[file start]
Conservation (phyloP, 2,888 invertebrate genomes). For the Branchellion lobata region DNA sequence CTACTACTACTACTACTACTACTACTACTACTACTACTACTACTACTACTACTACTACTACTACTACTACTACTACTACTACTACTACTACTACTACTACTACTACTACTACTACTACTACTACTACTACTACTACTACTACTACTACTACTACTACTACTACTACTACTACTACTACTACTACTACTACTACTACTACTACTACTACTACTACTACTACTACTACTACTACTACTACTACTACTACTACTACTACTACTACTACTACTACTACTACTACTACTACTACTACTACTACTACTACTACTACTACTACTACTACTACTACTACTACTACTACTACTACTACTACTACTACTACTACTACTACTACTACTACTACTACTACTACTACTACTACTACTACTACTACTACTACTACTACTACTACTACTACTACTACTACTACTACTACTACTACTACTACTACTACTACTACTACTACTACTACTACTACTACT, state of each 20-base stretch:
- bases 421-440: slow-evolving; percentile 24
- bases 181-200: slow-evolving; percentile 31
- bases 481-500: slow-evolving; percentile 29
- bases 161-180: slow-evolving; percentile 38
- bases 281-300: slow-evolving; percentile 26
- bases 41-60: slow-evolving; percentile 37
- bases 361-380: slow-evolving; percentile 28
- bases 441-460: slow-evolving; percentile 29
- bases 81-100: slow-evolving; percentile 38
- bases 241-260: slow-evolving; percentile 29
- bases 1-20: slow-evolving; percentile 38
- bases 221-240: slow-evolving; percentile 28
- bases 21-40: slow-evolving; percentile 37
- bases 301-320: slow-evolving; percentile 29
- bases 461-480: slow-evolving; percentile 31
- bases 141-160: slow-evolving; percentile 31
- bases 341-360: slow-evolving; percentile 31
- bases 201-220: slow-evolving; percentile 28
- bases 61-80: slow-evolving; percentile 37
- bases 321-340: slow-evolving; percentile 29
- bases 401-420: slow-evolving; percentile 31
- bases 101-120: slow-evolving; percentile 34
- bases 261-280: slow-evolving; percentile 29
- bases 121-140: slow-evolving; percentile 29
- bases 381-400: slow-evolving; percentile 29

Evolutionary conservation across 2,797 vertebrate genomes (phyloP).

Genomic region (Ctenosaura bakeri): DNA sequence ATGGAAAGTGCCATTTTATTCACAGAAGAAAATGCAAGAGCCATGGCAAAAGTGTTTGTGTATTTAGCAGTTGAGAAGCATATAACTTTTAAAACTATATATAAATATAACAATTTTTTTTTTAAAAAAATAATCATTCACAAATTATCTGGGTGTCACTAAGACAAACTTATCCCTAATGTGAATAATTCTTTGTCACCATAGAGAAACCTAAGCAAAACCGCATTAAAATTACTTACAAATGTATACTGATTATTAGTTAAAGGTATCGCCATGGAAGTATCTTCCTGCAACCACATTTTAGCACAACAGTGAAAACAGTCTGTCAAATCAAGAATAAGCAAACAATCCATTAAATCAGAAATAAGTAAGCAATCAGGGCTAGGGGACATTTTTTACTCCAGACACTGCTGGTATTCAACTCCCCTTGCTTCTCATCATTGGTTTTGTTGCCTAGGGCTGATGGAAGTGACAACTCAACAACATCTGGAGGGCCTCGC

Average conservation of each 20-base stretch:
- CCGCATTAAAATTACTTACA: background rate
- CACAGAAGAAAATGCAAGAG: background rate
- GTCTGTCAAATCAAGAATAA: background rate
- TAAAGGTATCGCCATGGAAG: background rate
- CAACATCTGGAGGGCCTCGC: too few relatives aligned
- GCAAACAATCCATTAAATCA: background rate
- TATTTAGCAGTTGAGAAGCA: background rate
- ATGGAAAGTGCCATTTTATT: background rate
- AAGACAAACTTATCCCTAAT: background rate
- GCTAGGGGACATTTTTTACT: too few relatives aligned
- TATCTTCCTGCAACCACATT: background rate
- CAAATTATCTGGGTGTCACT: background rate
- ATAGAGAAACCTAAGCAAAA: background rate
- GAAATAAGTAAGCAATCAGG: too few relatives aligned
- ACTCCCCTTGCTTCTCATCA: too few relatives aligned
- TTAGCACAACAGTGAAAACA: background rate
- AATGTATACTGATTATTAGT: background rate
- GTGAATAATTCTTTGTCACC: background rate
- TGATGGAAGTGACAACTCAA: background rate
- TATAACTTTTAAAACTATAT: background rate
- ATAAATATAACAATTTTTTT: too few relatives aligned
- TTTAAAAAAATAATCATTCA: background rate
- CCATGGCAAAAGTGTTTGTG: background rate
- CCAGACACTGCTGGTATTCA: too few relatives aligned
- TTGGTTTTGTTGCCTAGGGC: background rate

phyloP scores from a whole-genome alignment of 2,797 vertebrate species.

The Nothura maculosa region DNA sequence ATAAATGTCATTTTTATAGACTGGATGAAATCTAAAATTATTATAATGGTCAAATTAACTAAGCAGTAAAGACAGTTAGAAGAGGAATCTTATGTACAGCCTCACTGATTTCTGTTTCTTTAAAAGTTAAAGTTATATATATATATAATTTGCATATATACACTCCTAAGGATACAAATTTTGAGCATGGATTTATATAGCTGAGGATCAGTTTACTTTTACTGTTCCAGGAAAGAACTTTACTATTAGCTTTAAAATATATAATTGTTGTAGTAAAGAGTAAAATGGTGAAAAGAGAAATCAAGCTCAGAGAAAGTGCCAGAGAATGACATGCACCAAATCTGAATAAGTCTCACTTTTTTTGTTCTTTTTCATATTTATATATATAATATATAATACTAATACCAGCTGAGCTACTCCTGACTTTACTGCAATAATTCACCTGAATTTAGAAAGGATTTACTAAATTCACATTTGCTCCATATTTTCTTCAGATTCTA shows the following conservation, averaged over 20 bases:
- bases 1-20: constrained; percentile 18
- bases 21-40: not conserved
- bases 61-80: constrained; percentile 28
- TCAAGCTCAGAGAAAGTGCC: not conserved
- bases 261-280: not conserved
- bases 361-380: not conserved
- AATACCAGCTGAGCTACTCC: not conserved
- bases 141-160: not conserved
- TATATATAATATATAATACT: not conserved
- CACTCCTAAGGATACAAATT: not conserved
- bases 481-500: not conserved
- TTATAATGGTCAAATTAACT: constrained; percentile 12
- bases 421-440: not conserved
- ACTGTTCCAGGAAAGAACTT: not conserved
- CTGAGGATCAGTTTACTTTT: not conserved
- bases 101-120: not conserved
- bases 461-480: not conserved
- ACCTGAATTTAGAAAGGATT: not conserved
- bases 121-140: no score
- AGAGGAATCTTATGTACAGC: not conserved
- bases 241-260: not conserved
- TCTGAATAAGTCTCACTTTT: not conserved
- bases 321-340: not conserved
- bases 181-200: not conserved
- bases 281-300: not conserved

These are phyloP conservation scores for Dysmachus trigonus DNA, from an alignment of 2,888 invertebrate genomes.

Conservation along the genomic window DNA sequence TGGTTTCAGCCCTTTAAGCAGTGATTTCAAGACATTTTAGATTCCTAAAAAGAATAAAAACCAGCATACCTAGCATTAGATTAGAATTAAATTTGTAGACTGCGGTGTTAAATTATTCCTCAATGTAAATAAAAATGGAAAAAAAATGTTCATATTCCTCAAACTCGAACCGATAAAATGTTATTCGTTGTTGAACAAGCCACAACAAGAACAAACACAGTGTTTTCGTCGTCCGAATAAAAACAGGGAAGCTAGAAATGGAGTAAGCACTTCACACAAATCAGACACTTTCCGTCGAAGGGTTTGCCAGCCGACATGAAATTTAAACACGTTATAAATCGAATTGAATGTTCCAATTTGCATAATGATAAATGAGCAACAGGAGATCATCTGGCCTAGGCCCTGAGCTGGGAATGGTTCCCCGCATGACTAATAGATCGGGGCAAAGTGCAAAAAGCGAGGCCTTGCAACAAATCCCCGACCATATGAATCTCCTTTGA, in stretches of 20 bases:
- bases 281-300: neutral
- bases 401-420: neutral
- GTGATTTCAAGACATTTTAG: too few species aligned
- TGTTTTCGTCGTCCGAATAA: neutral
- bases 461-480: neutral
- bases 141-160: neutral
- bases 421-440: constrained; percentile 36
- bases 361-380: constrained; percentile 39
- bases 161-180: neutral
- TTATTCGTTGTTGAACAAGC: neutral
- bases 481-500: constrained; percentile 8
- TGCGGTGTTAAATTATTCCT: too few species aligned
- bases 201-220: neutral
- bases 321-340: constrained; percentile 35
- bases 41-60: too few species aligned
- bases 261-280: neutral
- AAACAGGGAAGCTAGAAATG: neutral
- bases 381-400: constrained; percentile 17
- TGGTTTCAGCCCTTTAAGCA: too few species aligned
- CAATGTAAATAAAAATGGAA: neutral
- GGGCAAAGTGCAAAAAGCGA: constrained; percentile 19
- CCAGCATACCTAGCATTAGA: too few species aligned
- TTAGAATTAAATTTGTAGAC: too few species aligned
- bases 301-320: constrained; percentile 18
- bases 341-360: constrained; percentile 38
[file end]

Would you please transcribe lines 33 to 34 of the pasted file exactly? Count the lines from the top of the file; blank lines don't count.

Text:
- TAAAGGTATCGCCATGGAAG: background rate
- CAACATCTGGAGGGCCTCGC: too few relatives aligned